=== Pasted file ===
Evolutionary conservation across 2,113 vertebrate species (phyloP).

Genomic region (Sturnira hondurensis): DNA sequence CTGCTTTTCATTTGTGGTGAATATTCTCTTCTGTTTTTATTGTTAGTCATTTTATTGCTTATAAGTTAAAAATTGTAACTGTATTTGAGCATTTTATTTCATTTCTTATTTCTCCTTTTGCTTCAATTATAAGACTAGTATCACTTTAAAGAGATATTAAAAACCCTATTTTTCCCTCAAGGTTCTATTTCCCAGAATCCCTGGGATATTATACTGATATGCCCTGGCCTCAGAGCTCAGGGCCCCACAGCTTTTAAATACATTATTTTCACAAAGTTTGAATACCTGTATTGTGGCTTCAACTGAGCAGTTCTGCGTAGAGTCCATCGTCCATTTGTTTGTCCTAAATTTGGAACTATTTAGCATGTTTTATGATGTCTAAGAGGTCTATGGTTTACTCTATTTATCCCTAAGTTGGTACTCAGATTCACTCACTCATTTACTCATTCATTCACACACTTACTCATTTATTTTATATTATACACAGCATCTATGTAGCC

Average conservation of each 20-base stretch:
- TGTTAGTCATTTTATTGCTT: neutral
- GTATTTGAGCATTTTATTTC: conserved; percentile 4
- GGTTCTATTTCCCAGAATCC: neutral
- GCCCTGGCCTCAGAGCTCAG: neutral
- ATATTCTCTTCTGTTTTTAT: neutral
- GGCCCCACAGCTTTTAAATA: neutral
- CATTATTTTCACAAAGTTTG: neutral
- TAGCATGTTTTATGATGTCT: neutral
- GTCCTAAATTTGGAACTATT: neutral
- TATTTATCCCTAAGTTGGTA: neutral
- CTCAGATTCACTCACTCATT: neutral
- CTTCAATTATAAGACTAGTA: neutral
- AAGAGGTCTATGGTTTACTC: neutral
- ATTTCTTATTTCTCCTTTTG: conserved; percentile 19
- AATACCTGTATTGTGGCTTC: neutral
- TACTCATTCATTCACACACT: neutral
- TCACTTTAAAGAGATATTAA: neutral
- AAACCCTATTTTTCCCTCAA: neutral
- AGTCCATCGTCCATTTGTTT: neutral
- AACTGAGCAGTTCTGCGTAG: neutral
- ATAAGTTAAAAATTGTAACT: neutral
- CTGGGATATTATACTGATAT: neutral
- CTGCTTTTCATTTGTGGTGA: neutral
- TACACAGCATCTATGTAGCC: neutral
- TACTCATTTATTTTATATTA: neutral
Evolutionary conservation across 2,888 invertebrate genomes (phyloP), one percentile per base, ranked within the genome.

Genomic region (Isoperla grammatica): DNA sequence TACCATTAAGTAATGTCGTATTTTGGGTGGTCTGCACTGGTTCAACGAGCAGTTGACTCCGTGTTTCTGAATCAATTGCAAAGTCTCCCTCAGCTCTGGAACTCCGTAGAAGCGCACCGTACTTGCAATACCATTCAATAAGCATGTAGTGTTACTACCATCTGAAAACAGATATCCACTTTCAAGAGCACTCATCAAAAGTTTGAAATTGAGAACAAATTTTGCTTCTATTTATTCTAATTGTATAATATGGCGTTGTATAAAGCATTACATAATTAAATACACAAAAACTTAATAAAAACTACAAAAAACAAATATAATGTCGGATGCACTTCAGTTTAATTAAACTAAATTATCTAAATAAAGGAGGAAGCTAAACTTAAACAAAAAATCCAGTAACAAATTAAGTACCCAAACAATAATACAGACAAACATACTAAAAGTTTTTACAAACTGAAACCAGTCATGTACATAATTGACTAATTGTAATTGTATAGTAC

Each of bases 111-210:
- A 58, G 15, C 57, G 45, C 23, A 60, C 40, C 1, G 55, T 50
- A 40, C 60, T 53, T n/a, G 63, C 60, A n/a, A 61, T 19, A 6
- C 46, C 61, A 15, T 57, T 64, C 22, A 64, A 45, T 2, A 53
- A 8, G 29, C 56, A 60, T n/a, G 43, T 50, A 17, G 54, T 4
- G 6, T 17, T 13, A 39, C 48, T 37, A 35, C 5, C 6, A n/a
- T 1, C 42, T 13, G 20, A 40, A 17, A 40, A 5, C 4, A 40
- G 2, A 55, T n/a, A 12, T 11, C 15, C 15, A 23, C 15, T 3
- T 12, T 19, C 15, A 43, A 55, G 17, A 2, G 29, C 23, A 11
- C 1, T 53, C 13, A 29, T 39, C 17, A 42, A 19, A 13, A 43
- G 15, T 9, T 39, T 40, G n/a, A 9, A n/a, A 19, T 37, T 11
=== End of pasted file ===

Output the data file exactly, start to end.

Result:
Evolutionary conservation across 2,113 vertebrate species (phyloP).

Genomic region (Sturnira hondurensis): DNA sequence CTGCTTTTCATTTGTGGTGAATATTCTCTTCTGTTTTTATTGTTAGTCATTTTATTGCTTATAAGTTAAAAATTGTAACTGTATTTGAGCATTTTATTTCATTTCTTATTTCTCCTTTTGCTTCAATTATAAGACTAGTATCACTTTAAAGAGATATTAAAAACCCTATTTTTCCCTCAAGGTTCTATTTCCCAGAATCCCTGGGATATTATACTGATATGCCCTGGCCTCAGAGCTCAGGGCCCCACAGCTTTTAAATACATTATTTTCACAAAGTTTGAATACCTGTATTGTGGCTTCAACTGAGCAGTTCTGCGTAGAGTCCATCGTCCATTTGTTTGTCCTAAATTTGGAACTATTTAGCATGTTTTATGATGTCTAAGAGGTCTATGGTTTACTCTATTTATCCCTAAGTTGGTACTCAGATTCACTCACTCATTTACTCATTCATTCACACACTTACTCATTTATTTTATATTATACACAGCATCTATGTAGCC

Average conservation of each 20-base stretch:
- TGTTAGTCATTTTATTGCTT: neutral
- GTATTTGAGCATTTTATTTC: conserved; percentile 4
- GGTTCTATTTCCCAGAATCC: neutral
- GCCCTGGCCTCAGAGCTCAG: neutral
- ATATTCTCTTCTGTTTTTAT: neutral
- GGCCCCACAGCTTTTAAATA: neutral
- CATTATTTTCACAAAGTTTG: neutral
- TAGCATGTTTTATGATGTCT: neutral
- GTCCTAAATTTGGAACTATT: neutral
- TATTTATCCCTAAGTTGGTA: neutral
- CTCAGATTCACTCACTCATT: neutral
- CTTCAATTATAAGACTAGTA: neutral
- AAGAGGTCTATGGTTTACTC: neutral
- ATTTCTTATTTCTCCTTTTG: conserved; percentile 19
- AATACCTGTATTGTGGCTTC: neutral
- TACTCATTCATTCACACACT: neutral
- TCACTTTAAAGAGATATTAA: neutral
- AAACCCTATTTTTCCCTCAA: neutral
- AGTCCATCGTCCATTTGTTT: neutral
- AACTGAGCAGTTCTGCGTAG: neutral
- ATAAGTTAAAAATTGTAACT: neutral
- CTGGGATATTATACTGATAT: neutral
- CTGCTTTTCATTTGTGGTGA: neutral
- TACACAGCATCTATGTAGCC: neutral
- TACTCATTTATTTTATATTA: neutral
Evolutionary conservation across 2,888 invertebrate genomes (phyloP), one percentile per base, ranked within the genome.

Genomic region (Isoperla grammatica): DNA sequence TACCATTAAGTAATGTCGTATTTTGGGTGGTCTGCACTGGTTCAACGAGCAGTTGACTCCGTGTTTCTGAATCAATTGCAAAGTCTCCCTCAGCTCTGGAACTCCGTAGAAGCGCACCGTACTTGCAATACCATTCAATAAGCATGTAGTGTTACTACCATCTGAAAACAGATATCCACTTTCAAGAGCACTCATCAAAAGTTTGAAATTGAGAACAAATTTTGCTTCTATTTATTCTAATTGTATAATATGGCGTTGTATAAAGCATTACATAATTAAATACACAAAAACTTAATAAAAACTACAAAAAACAAATATAATGTCGGATGCACTTCAGTTTAATTAAACTAAATTATCTAAATAAAGGAGGAAGCTAAACTTAAACAAAAAATCCAGTAACAAATTAAGTACCCAAACAATAATACAGACAAACATACTAAAAGTTTTTACAAACTGAAACCAGTCATGTACATAATTGACTAATTGTAATTGTATAGTAC

Each of bases 111-210:
- A 58, G 15, C 57, G 45, C 23, A 60, C 40, C 1, G 55, T 50
- A 40, C 60, T 53, T n/a, G 63, C 60, A n/a, A 61, T 19, A 6
- C 46, C 61, A 15, T 57, T 64, C 22, A 64, A 45, T 2, A 53
- A 8, G 29, C 56, A 60, T n/a, G 43, T 50, A 17, G 54, T 4
- G 6, T 17, T 13, A 39, C 48, T 37, A 35, C 5, C 6, A n/a
- T 1, C 42, T 13, G 20, A 40, A 17, A 40, A 5, C 4, A 40
- G 2, A 55, T n/a, A 12, T 11, C 15, C 15, A 23, C 15, T 3
- T 12, T 19, C 15, A 43, A 55, G 17, A 2, G 29, C 23, A 11
- C 1, T 53, C 13, A 29, T 39, C 17, A 42, A 19, A 13, A 43
- G 15, T 9, T 39, T 40, G n/a, A 9, A n/a, A 19, T 37, T 11